Later, in an effort to create a worship center 
that rivaled the architecture of the nearby
 Christian Church of the Sepulchre, 
the Muslims decided to build 
a more impressive building. 
The site chosen was the same sacred rock
 where the Jewish temples had stood. 
This was based on a story in the Koran 
linking the Prophet Muhammed 
with Jerusalem and the Temple Mount.
This story is called "The Night Journey" 
and is found in the seventh Sura of the Koran.
 It tells of a mystic journey where Muhammed 
was taken by the Archangel Gabriel on a winged horse 
to Mt. Sinai, Bethlehem,
 to finally land on the Temple Mount in Jerusalem. 
There they encountered Abraham, Moses, 
Jesus and other prophets 
whom Muhammad led in prayers.
According to the account, 
Gabriel then escorted Muhammad 
to the pinnacle of the rock on the Temple Mount 
where Muhammad ascended through the 
seven heavens into the presence of Allah. 
Following this divine meeting, 
Muhammad flew back to Mecca with Gabriel.

From Temple Mount you can see 
the cross of Redeemer Lutheran Church.
 This highlights the story of the juxtaposition 
of the cultures 
and religions that mark Jerusalem.
The spectacular gold-topped mosque commemorating
 this dream was called the dome of the rock
 and was completed in 691 AD. 
It covers the huge rock where the altar 
of burnt offering stood. 
In fact, several channels are etched 
into the rock and a large room 
has been cut out beneath it.
The Temple Mount is the holiest site in Judaism,
 which regards it as the place 
where God's divine presence
 is manifested 
more than in any other place. 
According to the rabbinic sages whose debates 
produced the Talmud
it was from here the world expanded
 into its present form and where God
 gathered the dust used to create 
the first human, Adam.
Temple Mount is known to Muslims 
as the Haram esh-Sharif.
In light of the dual claims 
of both Judaism and Islam, 
it is one of the most contested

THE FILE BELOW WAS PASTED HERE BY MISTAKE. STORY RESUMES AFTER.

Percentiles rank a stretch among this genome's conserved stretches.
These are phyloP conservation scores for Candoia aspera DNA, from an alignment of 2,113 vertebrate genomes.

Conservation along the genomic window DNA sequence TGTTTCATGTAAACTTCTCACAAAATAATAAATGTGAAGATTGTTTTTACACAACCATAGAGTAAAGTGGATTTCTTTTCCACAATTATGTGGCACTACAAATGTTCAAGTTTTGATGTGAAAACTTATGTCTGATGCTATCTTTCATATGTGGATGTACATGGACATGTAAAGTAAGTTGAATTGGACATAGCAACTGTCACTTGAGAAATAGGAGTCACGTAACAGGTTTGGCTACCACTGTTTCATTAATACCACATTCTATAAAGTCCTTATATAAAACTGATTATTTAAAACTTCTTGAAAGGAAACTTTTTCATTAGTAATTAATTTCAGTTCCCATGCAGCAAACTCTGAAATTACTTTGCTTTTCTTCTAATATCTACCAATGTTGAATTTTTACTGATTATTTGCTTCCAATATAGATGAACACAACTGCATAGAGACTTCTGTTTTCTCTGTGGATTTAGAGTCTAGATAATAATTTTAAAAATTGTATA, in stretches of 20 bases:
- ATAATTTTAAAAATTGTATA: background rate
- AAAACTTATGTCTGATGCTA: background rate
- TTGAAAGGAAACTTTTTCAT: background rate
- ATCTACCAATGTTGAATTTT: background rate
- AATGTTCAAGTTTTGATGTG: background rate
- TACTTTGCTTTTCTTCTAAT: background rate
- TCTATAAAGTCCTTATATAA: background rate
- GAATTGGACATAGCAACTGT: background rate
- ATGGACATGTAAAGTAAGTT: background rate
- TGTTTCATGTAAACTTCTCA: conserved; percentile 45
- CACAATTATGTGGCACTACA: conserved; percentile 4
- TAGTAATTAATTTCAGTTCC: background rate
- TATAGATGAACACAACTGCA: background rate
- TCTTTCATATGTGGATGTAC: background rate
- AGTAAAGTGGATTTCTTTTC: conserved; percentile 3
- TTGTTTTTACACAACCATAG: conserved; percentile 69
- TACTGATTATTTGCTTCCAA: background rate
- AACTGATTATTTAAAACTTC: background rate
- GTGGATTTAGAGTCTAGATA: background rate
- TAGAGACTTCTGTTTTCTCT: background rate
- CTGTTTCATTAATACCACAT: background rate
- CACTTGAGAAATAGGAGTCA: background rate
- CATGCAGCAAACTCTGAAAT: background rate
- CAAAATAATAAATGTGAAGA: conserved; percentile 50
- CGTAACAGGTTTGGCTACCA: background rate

religious sites in the world. 
Since the Crusades, the Muslim community 
of Jerusalem has managed the site as a Waqf,
 without interruption. 
As the site is part of the Old City, 
controlled by Israel since 1967, 
both Israel and the Palestinian authority
 claim sovereignty over it,
 and it remains a major focal point 
of the Arab-Israeli conflict. 
In an attempt to keep the status quo, 
the Israeli government enforces 
a controversial ban on prayer by non-Muslims.

The controversy and tension 
that surround Temple Mount 
leads to strong feelings of who 
"owns or controls" the site. 
Permission to visit for Christian tourists
 is often on the whim of the Muslim officials. 
Our guide told us to not expect to ever get access 
and then if it happened it would be a great surprise. 
Good advice when visiting Jerusalem.
This Holy Week reflection time 
helps us to understand a bit of the political 
struggle in the works in the time of Jesus.
and also afirms that all the strife 
and tension in leadership
 church and in state is "nothing new under the sun."

Information - 
Temple Mount Wikipedia 
and the Imagine Tours Travel Guide.


  1. There were a lot of interesting facts I got from this blog. I am fairly new to the Christian world. But I am so excited to read this passage.

    1. thanks Lindsay- if you check out the posts from March and April 2014 - there are many that highlight the visit to the Holy Land there